Monday, November 22, 2010

The People-Process-Technology Mix

I’ve been thinking a lot lately about People, Process and Technology related to how a CFO should build his team.  I’m beginning to think that People are 80% of the puzzle, Process 15% and Technology 5%.  This is especially true for a finance support technology group.  Most technologists would have you believe the opposite; that technology can work miracles.  A long time ago, I might have believed that myself, but not anymore. 

When I first started thinking about this topic, I thought maybe the pie was split evenly between the three.  Then I started to think through common issues and scenarios that finance executives face in the business world:
  • When there is an issue, where does the CFO turn to: a computer system, a review of the process, or her key people?
  • When you need an answer that is only supported by numbers and analysis, where does that number really come from: a person, a process or a data warehouse?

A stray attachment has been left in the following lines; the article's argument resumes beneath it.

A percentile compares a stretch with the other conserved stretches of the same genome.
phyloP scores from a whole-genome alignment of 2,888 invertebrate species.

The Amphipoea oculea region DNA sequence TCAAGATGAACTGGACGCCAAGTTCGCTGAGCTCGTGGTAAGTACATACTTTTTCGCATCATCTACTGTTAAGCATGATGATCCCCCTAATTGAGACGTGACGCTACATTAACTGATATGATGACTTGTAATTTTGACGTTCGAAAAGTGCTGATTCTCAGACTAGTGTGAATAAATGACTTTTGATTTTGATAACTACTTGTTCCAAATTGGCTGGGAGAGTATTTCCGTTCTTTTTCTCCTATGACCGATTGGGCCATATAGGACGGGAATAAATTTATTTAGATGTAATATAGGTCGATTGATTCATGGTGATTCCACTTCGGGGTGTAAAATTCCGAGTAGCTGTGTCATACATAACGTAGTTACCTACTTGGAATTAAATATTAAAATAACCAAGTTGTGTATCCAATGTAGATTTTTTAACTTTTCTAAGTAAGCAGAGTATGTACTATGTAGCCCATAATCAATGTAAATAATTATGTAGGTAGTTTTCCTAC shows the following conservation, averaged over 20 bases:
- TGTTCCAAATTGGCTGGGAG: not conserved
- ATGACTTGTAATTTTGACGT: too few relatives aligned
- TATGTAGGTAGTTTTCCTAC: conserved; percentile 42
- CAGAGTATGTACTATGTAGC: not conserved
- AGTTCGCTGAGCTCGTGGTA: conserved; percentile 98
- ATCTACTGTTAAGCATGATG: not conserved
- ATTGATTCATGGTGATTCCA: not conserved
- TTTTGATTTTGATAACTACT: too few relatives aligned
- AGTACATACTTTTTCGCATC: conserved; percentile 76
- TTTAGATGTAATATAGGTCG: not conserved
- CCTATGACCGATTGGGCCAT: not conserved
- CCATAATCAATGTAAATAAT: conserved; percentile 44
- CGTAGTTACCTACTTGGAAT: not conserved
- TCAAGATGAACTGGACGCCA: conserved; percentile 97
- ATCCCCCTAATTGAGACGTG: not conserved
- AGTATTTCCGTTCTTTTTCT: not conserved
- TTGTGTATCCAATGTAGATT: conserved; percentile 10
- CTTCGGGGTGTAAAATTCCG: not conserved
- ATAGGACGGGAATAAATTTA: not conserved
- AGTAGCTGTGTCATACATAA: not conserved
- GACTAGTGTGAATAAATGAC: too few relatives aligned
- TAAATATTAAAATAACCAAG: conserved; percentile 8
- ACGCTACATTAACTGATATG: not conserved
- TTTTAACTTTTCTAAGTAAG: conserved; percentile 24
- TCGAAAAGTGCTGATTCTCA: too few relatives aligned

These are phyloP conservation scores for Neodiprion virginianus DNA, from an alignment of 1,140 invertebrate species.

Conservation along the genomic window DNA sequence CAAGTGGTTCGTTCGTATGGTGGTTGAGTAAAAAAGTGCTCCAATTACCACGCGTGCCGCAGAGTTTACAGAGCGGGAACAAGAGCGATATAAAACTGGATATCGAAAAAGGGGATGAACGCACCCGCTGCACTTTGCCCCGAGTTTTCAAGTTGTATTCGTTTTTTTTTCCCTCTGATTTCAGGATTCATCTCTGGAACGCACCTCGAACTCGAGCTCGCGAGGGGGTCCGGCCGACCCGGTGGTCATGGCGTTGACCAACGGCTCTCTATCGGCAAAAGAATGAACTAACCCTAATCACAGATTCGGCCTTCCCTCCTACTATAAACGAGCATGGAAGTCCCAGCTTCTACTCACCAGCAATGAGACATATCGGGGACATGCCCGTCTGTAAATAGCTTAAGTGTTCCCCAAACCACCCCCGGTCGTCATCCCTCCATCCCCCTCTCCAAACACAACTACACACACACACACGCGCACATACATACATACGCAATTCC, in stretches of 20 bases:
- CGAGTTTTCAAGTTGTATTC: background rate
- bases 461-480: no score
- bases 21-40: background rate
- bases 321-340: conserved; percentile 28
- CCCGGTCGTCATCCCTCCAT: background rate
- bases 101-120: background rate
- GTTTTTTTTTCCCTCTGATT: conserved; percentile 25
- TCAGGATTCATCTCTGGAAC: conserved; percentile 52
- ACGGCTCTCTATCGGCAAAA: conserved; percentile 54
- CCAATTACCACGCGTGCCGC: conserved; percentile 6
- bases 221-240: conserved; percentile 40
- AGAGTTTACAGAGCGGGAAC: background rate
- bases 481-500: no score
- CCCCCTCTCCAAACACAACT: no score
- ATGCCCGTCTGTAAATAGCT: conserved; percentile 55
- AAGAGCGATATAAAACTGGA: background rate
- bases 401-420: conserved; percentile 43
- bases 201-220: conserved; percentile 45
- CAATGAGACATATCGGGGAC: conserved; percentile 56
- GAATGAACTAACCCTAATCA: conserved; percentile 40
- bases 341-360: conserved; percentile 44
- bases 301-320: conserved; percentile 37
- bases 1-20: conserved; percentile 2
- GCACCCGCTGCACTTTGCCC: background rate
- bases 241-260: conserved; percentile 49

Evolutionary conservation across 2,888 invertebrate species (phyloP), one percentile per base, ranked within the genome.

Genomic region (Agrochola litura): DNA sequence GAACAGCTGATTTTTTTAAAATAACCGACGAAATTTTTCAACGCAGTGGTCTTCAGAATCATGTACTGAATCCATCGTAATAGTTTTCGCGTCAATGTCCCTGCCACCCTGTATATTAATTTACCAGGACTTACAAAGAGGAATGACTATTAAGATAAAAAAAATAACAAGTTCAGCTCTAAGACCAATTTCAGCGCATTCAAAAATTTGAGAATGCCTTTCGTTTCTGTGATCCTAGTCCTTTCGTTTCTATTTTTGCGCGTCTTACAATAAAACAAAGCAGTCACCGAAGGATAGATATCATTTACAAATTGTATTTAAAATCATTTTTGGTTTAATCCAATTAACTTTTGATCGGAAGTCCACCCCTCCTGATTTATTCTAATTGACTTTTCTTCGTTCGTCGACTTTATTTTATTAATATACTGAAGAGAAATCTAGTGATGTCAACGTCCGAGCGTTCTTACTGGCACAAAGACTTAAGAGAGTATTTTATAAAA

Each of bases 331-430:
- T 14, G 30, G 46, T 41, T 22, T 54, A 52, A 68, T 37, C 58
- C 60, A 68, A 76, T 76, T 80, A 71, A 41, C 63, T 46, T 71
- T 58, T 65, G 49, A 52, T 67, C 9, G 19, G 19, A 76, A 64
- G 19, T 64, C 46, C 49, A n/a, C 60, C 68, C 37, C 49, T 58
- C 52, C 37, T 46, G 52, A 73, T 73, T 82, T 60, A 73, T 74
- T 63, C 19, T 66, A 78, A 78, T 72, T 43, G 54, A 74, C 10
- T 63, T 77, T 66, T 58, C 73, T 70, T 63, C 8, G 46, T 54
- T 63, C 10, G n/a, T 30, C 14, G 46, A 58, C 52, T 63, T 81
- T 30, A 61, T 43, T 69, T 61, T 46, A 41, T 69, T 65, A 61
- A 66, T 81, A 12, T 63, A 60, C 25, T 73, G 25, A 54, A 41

While it is true that having the right technology can make processing A/P easier and can lower the activity level (and therefore cost) of monthly reconciliations, however, you need the right people to run the implementation project, the right people to design the process to make the technology fit into the organization, and the right people to measure the benefit of the initiative after go-live.  

This thinking moved the People dial from 33% to 50%.  However, it still didn’t feel right.  What about leadership?  Leadership only comes from people.  I don’t think you can train integrity, nor can you train motivation.  I like the phrase “hire for culture, train for skills”.  Leadership is such an important aspect yet it often isn’t given its full recognition.  And leadership doesn’t mean the top of the food chain.  You need leadership at all levels of the business.  

I was now close to believing that people where 80% of the pie.  But what about the remainder?  Again, I considered what makes or breaks an organization.  Considering different types of risk (enterprise, operational, financial, etc.), a well thought-out, organized and communicated process trumps technology 9 times out of 10.  You can make up for inefficient technology with the right people and the right process.  This left me with thinking that Process made up the lion’s share of the remaining 20%.  

If you are new to your leadership role, you need to focus the majority of your time on getting your organization right. 

Monday, November 1, 2010

Understanding Your Cost of Finance